Download: HIV Infection and Cancer Risk

Do people infected with human immunodeficiency virus (HIV) have an increased risk of cancer?

Yes. People infected with HIV have a substantially higher risk of some types of cancer compared with uninfected people of the same age.1 The general term for these cancers is “HIV-associated cancers.” Three of these cancers are known as “acquired immunodeficiency syndrome (AIDs)-defining cancers” or “AIDS-defining malignancies”: Kaposi sarcoma, aggressive B-cell non-Hodgkin lymphoma, and cervical cancer. A diagnosis of any of these cancers in someone infected with HIV confirms a diagnosis of AIDS.

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Compared with the general population, people infected with HIV are currently about 500 times more likely to be diagnosed with Kaposi sarcoma, 12 times more likely to be diagnosed with non-Hodgkin lymphoma, and, among women, 3 times more likely to be diagnosed with cervical cancer.2

In addition, people infected with HIV are at higher risk of several other types of cancer (collectively called “non–AIDS-defining cancers”).1,2 These other malignancies include cancers of the anus, liver, oral cavity/pharynx, and lung, and Hodgkin lymphoma.3,4

People infected with HIV are 19 times more likely to be diagnosed with anal cancer, 3 times as likely to be diagnosed with liver cancer, 2 times as likely to be diagnosed with lung cancer, about 2 times as likely to be diagnosed with oral cavity/pharynx cancer, and about 8 times more likely to be diagnosed with Hodgkin lymphoma compared with the general population.2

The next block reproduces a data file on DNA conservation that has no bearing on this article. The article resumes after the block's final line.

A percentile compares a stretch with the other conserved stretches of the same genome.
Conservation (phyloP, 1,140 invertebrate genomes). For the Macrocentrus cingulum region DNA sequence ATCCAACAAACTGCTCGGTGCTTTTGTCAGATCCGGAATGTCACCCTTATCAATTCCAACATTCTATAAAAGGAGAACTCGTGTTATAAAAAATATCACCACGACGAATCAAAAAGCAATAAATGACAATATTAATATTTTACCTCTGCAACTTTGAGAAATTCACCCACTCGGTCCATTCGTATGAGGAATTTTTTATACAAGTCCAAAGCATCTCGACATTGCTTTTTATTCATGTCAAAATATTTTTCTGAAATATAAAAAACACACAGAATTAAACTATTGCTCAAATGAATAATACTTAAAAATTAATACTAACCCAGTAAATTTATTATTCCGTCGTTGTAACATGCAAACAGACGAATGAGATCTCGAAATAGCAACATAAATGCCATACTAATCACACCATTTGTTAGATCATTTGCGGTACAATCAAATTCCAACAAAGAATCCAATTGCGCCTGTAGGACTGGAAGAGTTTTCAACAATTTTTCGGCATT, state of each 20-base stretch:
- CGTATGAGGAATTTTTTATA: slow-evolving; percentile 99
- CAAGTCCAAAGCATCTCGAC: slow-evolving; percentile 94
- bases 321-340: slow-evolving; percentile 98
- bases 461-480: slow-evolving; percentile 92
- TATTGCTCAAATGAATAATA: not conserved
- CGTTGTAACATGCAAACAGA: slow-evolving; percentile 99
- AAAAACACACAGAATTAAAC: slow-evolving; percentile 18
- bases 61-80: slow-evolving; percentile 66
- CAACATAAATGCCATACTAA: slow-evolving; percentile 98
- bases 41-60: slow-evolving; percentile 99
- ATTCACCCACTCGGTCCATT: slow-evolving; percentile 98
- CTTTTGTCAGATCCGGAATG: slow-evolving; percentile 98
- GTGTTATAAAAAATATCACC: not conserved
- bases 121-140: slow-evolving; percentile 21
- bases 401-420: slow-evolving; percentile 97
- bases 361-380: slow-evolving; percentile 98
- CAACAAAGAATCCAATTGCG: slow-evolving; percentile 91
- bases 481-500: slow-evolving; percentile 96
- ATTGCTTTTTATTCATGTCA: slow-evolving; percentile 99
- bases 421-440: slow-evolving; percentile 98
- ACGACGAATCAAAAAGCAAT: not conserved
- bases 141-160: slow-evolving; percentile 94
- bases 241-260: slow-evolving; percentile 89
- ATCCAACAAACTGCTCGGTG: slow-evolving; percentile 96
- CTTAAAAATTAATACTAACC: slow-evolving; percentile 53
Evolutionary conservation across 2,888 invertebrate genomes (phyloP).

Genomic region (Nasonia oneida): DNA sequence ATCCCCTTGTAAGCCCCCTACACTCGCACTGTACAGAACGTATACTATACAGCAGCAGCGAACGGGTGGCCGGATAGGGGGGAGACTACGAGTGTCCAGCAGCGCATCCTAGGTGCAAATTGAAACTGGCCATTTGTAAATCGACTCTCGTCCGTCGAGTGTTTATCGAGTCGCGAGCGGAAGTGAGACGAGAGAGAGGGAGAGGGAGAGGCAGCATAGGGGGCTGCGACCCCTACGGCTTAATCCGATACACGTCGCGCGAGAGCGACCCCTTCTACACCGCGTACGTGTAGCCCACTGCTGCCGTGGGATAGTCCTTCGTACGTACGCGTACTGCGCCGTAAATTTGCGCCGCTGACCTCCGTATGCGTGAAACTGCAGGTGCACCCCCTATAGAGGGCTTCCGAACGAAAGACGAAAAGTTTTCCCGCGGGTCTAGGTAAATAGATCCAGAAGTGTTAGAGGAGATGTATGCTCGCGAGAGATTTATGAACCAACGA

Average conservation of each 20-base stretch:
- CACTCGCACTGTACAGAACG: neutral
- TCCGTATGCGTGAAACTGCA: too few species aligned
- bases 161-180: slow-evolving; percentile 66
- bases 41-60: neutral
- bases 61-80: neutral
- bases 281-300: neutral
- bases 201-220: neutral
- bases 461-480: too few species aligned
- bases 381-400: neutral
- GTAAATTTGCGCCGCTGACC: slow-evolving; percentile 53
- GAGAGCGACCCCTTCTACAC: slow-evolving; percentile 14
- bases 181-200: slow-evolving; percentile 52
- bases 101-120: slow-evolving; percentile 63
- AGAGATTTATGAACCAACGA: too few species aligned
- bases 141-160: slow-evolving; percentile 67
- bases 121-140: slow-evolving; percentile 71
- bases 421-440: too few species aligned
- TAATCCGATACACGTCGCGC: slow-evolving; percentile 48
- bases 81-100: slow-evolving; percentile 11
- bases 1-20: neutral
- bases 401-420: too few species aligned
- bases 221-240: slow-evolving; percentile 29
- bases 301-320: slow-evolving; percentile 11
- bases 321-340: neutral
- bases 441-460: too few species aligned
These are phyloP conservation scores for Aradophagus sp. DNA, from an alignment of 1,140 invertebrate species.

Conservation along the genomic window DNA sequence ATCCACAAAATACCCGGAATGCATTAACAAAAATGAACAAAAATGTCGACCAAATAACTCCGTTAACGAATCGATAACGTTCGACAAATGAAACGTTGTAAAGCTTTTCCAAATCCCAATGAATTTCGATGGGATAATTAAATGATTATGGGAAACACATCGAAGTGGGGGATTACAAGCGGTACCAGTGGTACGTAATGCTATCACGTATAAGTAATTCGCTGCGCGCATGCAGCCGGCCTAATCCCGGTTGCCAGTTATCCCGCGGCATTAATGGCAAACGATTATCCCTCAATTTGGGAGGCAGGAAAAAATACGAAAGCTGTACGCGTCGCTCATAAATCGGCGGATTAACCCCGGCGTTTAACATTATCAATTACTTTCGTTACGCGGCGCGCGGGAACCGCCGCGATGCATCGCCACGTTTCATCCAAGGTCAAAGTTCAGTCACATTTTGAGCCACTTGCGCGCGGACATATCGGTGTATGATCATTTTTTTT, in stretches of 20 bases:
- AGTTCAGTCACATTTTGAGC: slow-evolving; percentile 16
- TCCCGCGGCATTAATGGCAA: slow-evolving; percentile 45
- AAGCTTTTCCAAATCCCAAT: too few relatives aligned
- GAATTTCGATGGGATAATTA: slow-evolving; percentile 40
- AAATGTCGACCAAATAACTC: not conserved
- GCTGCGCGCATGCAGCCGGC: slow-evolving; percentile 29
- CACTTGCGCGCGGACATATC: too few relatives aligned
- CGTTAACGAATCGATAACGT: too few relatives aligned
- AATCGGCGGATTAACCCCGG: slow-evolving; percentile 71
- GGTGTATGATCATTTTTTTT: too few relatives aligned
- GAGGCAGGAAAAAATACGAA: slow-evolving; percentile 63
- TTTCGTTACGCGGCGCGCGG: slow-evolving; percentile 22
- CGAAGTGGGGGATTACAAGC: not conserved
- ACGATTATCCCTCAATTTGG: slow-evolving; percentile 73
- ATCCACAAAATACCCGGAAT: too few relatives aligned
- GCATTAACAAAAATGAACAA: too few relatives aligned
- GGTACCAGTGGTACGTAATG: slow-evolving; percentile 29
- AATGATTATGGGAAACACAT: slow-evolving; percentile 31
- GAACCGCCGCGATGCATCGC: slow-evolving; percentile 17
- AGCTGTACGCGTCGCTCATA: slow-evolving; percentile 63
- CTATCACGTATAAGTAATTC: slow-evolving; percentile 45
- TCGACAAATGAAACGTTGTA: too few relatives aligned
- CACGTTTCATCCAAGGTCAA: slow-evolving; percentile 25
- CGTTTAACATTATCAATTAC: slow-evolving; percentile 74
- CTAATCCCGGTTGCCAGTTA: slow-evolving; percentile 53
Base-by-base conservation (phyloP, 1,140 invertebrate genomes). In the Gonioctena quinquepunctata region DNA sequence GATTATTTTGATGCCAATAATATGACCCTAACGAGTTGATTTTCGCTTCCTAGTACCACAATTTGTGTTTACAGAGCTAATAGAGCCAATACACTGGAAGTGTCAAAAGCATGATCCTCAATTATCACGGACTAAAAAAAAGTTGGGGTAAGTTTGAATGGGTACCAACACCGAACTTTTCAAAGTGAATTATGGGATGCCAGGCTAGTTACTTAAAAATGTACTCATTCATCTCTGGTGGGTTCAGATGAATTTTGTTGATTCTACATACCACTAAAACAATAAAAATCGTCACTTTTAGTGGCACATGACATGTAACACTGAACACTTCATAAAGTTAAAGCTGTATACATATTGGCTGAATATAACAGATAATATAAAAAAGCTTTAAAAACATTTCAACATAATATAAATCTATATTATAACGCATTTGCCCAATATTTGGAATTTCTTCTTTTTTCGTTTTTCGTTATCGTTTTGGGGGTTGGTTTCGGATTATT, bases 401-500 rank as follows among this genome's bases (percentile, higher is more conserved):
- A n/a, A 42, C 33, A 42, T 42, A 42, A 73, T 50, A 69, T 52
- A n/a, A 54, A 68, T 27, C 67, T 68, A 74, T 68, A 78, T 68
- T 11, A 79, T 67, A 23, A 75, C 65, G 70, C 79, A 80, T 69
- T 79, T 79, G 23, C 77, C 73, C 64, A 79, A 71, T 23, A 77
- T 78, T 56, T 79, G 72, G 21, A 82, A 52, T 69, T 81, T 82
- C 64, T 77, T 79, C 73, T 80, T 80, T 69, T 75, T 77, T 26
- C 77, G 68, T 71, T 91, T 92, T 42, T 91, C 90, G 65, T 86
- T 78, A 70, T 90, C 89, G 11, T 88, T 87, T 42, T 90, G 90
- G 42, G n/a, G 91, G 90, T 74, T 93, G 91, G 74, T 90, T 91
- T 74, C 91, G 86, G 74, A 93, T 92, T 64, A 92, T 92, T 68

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In addition to being linked to an increased risk of cancer, HIV infection is associated with an increased risk of dying from cancer. HIV-infected people with a range of cancer types are more likely to die of their cancer than HIV-uninfected people with these cancers.5,6

Why might people infected with HIV have a higher risk of some types of cancer?

Infection with HIV weakens the immune system and reduces the body’s ability to fight viral infections that may lead to cancer.2,7,8 The viruses that are most likely to cause cancer in people with HIV are9:

  • Kaposi sarcoma-associated herpesvirus (KSHV), also known as human herpesvirus 8 (HHV-8), which causes Kaposi sarcoma and some subtypes of lymphoma
  • Epstein-Barr virus (EBV), which causes some subtypes of non-Hodgkin and Hodgkin lymphoma
  • Human papillomaviruses (HPV), high-risk types of which cause cervical cancer, most anal cancers, and oropharyngeal, penile, vaginal, and vulvar cancer
  • Hepatitis B virus (HBV) and hepatitis C virus (HCV), which both cause liver cancer

HIV-infected persons are more likely to be infected with these viruses than people in the general population.10–13

In addition, the prevalence of some traditional risk factors for cancer, especially smoking (a known cause of lung and other cancers) and heavy alcohol use (which can increase the risk of liver cancer), is higher among people infected with HIV.12,14 Also, because people infected with HIV have compromised immune systems, both immunosuppression and inflammation may have direct or indirect roles in the development of some cancers that are elevated in people infected with HIV.2,9

The poorer cancer survival of HIV-infected people may result, at least in part, from the weakened immune system in such individuals. The increased risk of death could also result from the cancer being more advanced at diagnosis, delays in cancer treatment, or poorer access to appropriate cancer treatment.

READ FULL ARTICLE Curated publisher From National Cancer Institute